Bell, California

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Bell is a city in Los Angeles County, California. Its population was 35,477 at the 2010 census, down from 36,664 in the 2000 census.[1] Bell is located on the west bank of the Los Angeles River. At 2.5 square miles, Bell is number thirteen[2] in the list of the 25 smallest cities in the United States that have a population of at least 25,000 (ranked from smallest to largest in area).

In 2007, the U.S. Census Bureau ranked Bell's land area at 1245 out of 1257 cities (defined as incorporated areas) and two unincorporated areas that had a population of at least 25,000 in year 2000.

City residents voted to become a charter city in a special municipal election on November 29, 2005. Fewer than 400 voters turned out for that special election.[3]

Website evaluation

See also: Evaluation of California city websites

This website was most recently evaluated Jan. 31, 2013.

In 2013 Bell developed a new transparency portal modeled after Sunshine Review, Institute For Local Government guidelines[4]; and State of California transparency laws.[5]

The good

  • Budget
    • The current city budget is available.[6]
    • Budgets are archived for three years.
  • Meetings
    • Meeting agendas and minutes are posted and archived for three years.[7]
    • Meeting schedules are published on the city calendar.[8]
  • Elected Officials
    • Council members are listed with full contact information.[9]
  • Administration
    • Contact information for city administration officials is posted.[10]
  • Zoning
    • Zoning ordinance is posted.[11]
    • Permit applications and permit process is posted.[12]
  • Contracts
    • Requests for Proposals are listed online.[13]
    • Current contracts are posted.[14]
  • Public Records Request
    • Public records can be requested online, and citizens can contact the City Clerk's office for assistance.[15]
  • Audits
    • Most recent financial audit is posted.[16]
  • Lobbying
    • The City discloses it's a member of the California League of Cities and membership dues are available.
    • The City discloses it hires lobbyists and the total amount spent on lobbying.[17]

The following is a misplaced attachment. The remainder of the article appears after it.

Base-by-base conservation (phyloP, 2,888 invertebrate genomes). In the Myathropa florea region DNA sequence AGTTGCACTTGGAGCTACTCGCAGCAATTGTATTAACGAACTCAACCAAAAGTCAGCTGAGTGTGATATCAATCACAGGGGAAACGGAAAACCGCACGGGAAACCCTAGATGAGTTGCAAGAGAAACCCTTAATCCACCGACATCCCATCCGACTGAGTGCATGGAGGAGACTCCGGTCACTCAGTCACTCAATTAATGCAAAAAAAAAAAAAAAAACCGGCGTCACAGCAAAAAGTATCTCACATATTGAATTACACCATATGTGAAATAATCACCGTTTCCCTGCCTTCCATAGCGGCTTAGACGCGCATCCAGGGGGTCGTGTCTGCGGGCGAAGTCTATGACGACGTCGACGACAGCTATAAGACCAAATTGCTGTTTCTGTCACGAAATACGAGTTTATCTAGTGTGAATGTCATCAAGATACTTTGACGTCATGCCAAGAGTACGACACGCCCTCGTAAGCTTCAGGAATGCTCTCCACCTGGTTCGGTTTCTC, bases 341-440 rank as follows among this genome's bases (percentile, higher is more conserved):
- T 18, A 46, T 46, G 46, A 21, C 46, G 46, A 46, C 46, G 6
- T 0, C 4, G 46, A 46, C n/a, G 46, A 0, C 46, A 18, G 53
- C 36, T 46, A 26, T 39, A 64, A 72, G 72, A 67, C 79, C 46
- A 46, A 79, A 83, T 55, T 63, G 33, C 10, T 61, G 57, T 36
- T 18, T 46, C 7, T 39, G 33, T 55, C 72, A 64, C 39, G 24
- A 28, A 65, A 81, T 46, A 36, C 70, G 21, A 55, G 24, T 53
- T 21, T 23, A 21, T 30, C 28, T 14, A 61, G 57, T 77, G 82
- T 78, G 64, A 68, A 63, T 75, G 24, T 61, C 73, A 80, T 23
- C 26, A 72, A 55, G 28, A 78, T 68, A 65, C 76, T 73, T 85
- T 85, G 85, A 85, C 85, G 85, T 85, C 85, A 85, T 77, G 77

• Taxes
    • Tax revenues are broken down by federal, state, and local funding in the budget.
    • Local taxes, like property taxes, are available online.
    • Residents are able to pay taxes online.[18]

The bad

  • Audits
    • Financial audits are not archived for at least three years.


Bell faces a budget deficit of $4 million, and may face insolvency in the near future.[19][20] The city has been forced to refund $5 million in illegal taxes taken under former City Manager Robert Rizzo, and owes $600,000 for services to City Atty. Jamie Casso and his law firm.[20] The city is considering disbanding its police department, which it spent $6 million on in 2009.[20] In August, 2011, the city was ordered to repay $500,000 to the California Department of Parks and Recreation, for failing to properly spend grant money given in 2003 and 2004.[19]

The city budget is available here.

Public officials

Elected officials

The city is governed by a 5 member City Council. Members can be found | here.[21]

Administrative officials

The current Interim City Manager, hired in August 2011, is Arne Croce, former city manager of San Mateo, California. Croce Ken Hampian, who was chosen to fill the position for a short period of time following the resignation and indictment of former city manager Roger Rizzo.[22]

A few other key administrative officials can be found here.


Interim City Manager Arne Croce will be paid $3,230 per week, and will receive no benefits.[22] The City Clerk's website posts a link to salary data provided by the State Comptroller's Office.[23]

City salary scandal

It was revealed in July of 2010 that the Chief Administrative Officer Robert Rizzo was earning a salary of $787,637, with annual 12 percent raises.[24] The total for his salary came to $1.5 million when benefits were included.[25] The LA Times reported it may be the highest paid city manager position in the nation.[26] The City Council was also paying its police chief $457,000, more than Los Angeles Police Chief, $845,906 when benefits were added in.[27] The Assistant City Manager, Angela Spaccia's, salary of $376,288 doubled when benefits were included.[27] A story by the Los Angeles Times also reported that Bell council members earn almost $100,000 for part-time work.[24] On average the city council was earning $8,083 per month.[24]

Rizzo had also hidden $4.5 million in a supplemental retirement account.[28] The account was created for Rizzo and Angela Spaccia to allow them to skirt IRS regulations capping government pensions. Another retirement account was created for 40 other employees to also help them receive pay above the IRS regulations.[28]

All of the elected officials resigned shortly after, but constituents are still on the hook to pay the officials pensions. Rizzo's pension may cost taxpayers $31 million over his lifetime, annually costing them around $1 million.[29] However, CalPERS is investigating the situation, and currently the benefits have been frozen.[30] Rizzo also approved pension increases for 41 other Bell employees that exceed state limits and will increase pension costs by 85 percent.[31] Assistant City Administrator Angela Spaccia could receive an annual pension of more than $375,000.